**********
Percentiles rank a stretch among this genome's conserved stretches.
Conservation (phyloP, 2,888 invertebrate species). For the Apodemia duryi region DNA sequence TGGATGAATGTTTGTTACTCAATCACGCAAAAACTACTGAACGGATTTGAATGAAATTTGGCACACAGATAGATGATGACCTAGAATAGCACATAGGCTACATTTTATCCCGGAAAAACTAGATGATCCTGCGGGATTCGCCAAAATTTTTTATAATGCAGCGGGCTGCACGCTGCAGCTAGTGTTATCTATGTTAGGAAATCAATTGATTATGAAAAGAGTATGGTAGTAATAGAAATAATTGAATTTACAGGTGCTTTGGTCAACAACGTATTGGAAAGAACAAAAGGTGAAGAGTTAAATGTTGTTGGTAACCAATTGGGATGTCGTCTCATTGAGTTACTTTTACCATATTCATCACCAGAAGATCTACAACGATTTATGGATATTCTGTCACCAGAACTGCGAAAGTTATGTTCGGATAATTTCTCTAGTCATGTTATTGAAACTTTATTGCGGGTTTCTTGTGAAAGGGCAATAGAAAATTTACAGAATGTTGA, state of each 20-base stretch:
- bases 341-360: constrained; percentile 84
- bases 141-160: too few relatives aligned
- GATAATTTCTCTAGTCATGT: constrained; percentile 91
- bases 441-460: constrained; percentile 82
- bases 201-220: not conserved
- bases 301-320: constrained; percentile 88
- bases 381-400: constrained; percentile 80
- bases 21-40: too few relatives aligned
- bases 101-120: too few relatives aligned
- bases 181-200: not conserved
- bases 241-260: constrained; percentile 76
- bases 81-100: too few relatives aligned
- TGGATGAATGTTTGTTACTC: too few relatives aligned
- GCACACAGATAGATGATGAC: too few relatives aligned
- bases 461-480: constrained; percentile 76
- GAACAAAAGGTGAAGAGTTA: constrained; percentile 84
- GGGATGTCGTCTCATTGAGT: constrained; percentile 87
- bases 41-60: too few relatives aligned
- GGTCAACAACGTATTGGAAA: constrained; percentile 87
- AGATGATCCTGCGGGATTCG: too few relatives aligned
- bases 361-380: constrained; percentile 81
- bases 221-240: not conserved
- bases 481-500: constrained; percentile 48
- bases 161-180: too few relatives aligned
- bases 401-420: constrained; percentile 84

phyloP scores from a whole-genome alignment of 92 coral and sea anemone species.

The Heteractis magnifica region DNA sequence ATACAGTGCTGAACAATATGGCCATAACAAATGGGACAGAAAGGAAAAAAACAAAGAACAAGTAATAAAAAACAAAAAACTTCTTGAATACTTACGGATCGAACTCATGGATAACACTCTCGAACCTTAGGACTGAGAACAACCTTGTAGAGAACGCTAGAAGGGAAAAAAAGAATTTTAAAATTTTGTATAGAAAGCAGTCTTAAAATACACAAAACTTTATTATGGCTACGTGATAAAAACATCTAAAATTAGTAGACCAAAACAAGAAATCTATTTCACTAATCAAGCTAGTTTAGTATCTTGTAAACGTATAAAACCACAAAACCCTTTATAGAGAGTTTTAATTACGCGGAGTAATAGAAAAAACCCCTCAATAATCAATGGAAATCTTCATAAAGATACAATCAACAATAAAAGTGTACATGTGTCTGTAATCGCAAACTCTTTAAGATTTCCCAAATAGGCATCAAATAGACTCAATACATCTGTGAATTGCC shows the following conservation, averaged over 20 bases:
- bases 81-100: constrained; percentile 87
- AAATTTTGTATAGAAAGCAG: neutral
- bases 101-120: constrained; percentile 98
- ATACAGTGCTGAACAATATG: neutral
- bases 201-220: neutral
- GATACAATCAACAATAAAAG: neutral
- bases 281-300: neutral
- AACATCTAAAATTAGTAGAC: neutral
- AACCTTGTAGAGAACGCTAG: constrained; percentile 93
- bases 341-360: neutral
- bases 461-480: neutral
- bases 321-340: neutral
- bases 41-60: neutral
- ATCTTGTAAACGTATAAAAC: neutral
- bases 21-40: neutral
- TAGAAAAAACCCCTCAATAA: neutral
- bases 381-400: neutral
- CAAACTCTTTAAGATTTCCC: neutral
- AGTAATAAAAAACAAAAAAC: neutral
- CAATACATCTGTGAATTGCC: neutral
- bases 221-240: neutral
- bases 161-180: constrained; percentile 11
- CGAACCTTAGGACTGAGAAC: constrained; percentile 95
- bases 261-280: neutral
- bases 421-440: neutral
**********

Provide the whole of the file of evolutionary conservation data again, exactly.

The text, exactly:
Percentiles rank a stretch among this genome's conserved stretches.
Conservation (phyloP, 2,888 invertebrate species). For the Apodemia duryi region DNA sequence TGGATGAATGTTTGTTACTCAATCACGCAAAAACTACTGAACGGATTTGAATGAAATTTGGCACACAGATAGATGATGACCTAGAATAGCACATAGGCTACATTTTATCCCGGAAAAACTAGATGATCCTGCGGGATTCGCCAAAATTTTTTATAATGCAGCGGGCTGCACGCTGCAGCTAGTGTTATCTATGTTAGGAAATCAATTGATTATGAAAAGAGTATGGTAGTAATAGAAATAATTGAATTTACAGGTGCTTTGGTCAACAACGTATTGGAAAGAACAAAAGGTGAAGAGTTAAATGTTGTTGGTAACCAATTGGGATGTCGTCTCATTGAGTTACTTTTACCATATTCATCACCAGAAGATCTACAACGATTTATGGATATTCTGTCACCAGAACTGCGAAAGTTATGTTCGGATAATTTCTCTAGTCATGTTATTGAAACTTTATTGCGGGTTTCTTGTGAAAGGGCAATAGAAAATTTACAGAATGTTGA, state of each 20-base stretch:
- bases 341-360: constrained; percentile 84
- bases 141-160: too few relatives aligned
- GATAATTTCTCTAGTCATGT: constrained; percentile 91
- bases 441-460: constrained; percentile 82
- bases 201-220: not conserved
- bases 301-320: constrained; percentile 88
- bases 381-400: constrained; percentile 80
- bases 21-40: too few relatives aligned
- bases 101-120: too few relatives aligned
- bases 181-200: not conserved
- bases 241-260: constrained; percentile 76
- bases 81-100: too few relatives aligned
- TGGATGAATGTTTGTTACTC: too few relatives aligned
- GCACACAGATAGATGATGAC: too few relatives aligned
- bases 461-480: constrained; percentile 76
- GAACAAAAGGTGAAGAGTTA: constrained; percentile 84
- GGGATGTCGTCTCATTGAGT: constrained; percentile 87
- bases 41-60: too few relatives aligned
- GGTCAACAACGTATTGGAAA: constrained; percentile 87
- AGATGATCCTGCGGGATTCG: too few relatives aligned
- bases 361-380: constrained; percentile 81
- bases 221-240: not conserved
- bases 481-500: constrained; percentile 48
- bases 161-180: too few relatives aligned
- bases 401-420: constrained; percentile 84

phyloP scores from a whole-genome alignment of 92 coral and sea anemone species.

The Heteractis magnifica region DNA sequence ATACAGTGCTGAACAATATGGCCATAACAAATGGGACAGAAAGGAAAAAAACAAAGAACAAGTAATAAAAAACAAAAAACTTCTTGAATACTTACGGATCGAACTCATGGATAACACTCTCGAACCTTAGGACTGAGAACAACCTTGTAGAGAACGCTAGAAGGGAAAAAAAGAATTTTAAAATTTTGTATAGAAAGCAGTCTTAAAATACACAAAACTTTATTATGGCTACGTGATAAAAACATCTAAAATTAGTAGACCAAAACAAGAAATCTATTTCACTAATCAAGCTAGTTTAGTATCTTGTAAACGTATAAAACCACAAAACCCTTTATAGAGAGTTTTAATTACGCGGAGTAATAGAAAAAACCCCTCAATAATCAATGGAAATCTTCATAAAGATACAATCAACAATAAAAGTGTACATGTGTCTGTAATCGCAAACTCTTTAAGATTTCCCAAATAGGCATCAAATAGACTCAATACATCTGTGAATTGCC shows the following conservation, averaged over 20 bases:
- bases 81-100: constrained; percentile 87
- AAATTTTGTATAGAAAGCAG: neutral
- bases 101-120: constrained; percentile 98
- ATACAGTGCTGAACAATATG: neutral
- bases 201-220: neutral
- GATACAATCAACAATAAAAG: neutral
- bases 281-300: neutral
- AACATCTAAAATTAGTAGAC: neutral
- AACCTTGTAGAGAACGCTAG: constrained; percentile 93
- bases 341-360: neutral
- bases 461-480: neutral
- bases 321-340: neutral
- bases 41-60: neutral
- ATCTTGTAAACGTATAAAAC: neutral
- bases 21-40: neutral
- TAGAAAAAACCCCTCAATAA: neutral
- bases 381-400: neutral
- CAAACTCTTTAAGATTTCCC: neutral
- AGTAATAAAAAACAAAAAAC: neutral
- CAATACATCTGTGAATTGCC: neutral
- bases 221-240: neutral
- bases 161-180: constrained; percentile 11
- CGAACCTTAGGACTGAGAAC: constrained; percentile 95
- bases 261-280: neutral
- bases 421-440: neutral